WASHINGTON -- Democratic candidate for Maryland governor, Doug Gansler, denies that he ordered his state police security detail to drive aggressively and unsafely. The state's attorney general says the charges that surfaced this past weekend amount to dirty politics.
The Washington Post reported Sunday that Gansler demanded his drivers unnecessarily use flashing lights, sirens, run red lights and drive on the shoulder to avoid traffic to get him quickly to routine meetings.
"Not once. That story is 100 percent completely untrue," Gansler has told News Channel 8.
The Post story is based, in part, on 2011 state police memos, written by Lt. Charles Ardolini, commander of the Maryland State Police Executive Protection Section. The memos accuse Gansler of "irresponsible behavior" and "a disregard for public safety."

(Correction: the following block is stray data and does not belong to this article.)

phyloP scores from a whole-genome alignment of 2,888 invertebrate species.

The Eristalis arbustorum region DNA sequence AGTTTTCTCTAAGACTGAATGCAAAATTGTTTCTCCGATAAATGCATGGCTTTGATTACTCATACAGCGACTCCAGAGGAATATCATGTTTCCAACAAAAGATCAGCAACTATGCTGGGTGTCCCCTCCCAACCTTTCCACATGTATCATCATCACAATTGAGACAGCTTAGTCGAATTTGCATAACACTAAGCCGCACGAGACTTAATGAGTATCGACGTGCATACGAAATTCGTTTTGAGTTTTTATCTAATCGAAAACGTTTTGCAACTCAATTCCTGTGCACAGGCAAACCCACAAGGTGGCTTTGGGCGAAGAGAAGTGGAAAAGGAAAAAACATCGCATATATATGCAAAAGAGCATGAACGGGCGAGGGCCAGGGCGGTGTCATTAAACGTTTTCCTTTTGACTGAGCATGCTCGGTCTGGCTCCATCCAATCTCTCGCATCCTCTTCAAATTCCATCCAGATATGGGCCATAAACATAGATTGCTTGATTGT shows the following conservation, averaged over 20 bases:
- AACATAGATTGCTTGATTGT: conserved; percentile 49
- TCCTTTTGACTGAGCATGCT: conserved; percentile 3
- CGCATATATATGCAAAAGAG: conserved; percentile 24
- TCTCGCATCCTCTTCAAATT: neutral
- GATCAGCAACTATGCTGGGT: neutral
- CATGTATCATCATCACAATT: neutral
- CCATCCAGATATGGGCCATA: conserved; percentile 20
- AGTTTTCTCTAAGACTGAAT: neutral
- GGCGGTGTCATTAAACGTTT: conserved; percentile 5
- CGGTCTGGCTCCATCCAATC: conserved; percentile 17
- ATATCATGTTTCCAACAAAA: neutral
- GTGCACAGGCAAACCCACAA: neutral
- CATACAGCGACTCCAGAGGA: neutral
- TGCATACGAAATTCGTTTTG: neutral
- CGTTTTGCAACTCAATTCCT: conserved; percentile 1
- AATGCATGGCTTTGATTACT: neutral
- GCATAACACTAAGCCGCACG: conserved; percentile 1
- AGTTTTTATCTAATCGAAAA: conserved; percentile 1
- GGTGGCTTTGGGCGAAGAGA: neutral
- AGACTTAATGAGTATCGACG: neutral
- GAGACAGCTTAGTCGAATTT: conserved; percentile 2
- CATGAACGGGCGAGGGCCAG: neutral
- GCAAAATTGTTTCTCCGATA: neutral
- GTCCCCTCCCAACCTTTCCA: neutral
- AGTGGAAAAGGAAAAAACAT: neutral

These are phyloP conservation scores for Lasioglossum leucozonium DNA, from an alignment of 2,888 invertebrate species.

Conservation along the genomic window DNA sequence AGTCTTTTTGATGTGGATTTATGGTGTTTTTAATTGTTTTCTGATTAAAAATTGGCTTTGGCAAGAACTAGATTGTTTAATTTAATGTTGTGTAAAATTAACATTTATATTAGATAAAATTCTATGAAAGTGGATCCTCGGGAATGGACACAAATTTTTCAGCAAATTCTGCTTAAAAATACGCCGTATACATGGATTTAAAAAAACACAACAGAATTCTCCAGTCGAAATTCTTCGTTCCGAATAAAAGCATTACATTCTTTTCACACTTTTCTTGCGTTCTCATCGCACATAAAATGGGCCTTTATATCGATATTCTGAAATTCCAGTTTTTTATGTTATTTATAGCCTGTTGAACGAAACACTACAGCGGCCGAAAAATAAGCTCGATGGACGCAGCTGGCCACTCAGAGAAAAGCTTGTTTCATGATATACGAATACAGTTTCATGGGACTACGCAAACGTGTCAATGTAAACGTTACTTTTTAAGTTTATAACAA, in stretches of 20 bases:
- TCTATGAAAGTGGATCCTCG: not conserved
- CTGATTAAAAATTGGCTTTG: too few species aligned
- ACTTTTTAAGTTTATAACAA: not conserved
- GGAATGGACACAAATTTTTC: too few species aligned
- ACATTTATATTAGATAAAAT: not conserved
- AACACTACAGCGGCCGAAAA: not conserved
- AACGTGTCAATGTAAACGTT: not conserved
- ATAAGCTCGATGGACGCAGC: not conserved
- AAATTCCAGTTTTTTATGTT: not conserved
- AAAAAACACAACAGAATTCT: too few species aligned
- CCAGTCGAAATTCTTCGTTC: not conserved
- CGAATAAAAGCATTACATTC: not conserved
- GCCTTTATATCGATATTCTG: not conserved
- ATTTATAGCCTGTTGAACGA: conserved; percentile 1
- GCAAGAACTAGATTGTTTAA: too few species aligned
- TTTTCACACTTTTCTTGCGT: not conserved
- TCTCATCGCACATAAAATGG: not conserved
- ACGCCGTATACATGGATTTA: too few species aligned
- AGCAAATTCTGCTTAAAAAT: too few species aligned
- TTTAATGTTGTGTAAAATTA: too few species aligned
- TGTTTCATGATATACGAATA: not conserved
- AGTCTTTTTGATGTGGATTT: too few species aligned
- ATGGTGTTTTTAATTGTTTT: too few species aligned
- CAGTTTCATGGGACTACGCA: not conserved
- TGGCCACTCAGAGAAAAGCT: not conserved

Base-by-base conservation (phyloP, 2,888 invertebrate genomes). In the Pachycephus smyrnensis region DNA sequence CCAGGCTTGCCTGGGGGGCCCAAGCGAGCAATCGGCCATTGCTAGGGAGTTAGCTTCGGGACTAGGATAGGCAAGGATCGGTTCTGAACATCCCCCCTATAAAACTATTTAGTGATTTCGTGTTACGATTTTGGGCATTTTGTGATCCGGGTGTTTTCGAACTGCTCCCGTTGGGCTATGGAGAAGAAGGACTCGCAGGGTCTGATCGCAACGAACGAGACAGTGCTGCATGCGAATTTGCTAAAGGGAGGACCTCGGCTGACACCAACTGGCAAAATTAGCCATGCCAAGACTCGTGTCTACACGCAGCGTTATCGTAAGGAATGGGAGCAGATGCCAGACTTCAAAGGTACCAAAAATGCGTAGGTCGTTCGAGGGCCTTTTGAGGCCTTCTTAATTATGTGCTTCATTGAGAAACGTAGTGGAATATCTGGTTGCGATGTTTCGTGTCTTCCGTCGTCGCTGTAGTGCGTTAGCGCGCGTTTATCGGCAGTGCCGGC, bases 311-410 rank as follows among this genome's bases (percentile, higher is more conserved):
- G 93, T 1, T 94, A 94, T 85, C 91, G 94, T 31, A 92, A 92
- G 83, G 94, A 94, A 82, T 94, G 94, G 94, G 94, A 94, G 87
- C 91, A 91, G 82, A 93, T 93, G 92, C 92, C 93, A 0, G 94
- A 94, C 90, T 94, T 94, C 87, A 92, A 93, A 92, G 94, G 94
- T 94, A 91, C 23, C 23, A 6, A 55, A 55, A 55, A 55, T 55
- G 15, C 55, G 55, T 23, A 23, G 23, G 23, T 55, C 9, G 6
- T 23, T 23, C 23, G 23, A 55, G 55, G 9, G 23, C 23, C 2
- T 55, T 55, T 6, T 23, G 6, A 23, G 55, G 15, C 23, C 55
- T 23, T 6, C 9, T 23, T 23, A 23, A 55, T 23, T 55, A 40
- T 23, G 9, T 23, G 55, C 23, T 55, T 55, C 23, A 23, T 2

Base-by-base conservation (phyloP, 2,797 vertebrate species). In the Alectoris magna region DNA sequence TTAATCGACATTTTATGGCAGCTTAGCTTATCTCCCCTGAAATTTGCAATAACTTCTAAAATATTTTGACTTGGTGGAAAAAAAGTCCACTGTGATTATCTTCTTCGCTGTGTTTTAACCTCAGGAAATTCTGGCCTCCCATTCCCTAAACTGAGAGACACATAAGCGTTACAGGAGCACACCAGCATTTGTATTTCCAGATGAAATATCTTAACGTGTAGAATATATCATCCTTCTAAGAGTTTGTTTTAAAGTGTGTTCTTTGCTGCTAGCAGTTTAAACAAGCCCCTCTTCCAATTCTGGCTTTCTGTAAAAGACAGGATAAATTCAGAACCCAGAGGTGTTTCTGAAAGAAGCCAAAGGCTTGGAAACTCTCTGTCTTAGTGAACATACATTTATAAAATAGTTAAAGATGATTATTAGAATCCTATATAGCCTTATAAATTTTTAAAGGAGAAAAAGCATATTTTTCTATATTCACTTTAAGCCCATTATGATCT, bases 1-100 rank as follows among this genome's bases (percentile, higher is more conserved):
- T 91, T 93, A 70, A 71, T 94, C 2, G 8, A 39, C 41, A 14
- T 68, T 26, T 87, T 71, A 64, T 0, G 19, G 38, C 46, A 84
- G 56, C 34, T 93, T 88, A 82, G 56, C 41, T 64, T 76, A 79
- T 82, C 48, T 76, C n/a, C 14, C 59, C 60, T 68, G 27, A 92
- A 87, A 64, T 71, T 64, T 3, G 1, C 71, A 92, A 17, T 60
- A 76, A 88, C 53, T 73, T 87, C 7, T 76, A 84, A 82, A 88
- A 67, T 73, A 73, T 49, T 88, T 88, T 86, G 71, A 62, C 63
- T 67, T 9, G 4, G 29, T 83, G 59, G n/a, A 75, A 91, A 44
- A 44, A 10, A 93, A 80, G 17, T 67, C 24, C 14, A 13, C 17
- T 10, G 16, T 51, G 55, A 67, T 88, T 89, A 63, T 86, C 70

But Gansler says the rival democratic candidate for governor, Lt. Gov. Anthony Brown, is behind the charges.
"They're running a campaign about dirty politics, dirty tricks, pulling out some memo that some henchman wrote two or three years ago," Gansler says.
Brown has been endorsed by Gov. Martin O'Malley.
Gansler is hoping to put the controversy behind him. His newly named running mate, Del. Jolene Ivey of Prince George's County, doubts the allegations will hurt the fledgling campaign.
"Do you know how many people I've heard from about this story, who are not reporters? Zero. Nobody cares about this story," Ivey says.
- Gansler announces Del. Jolene Ivey as his running mate
- Gansler accused of ordering troopers to speed, run lights
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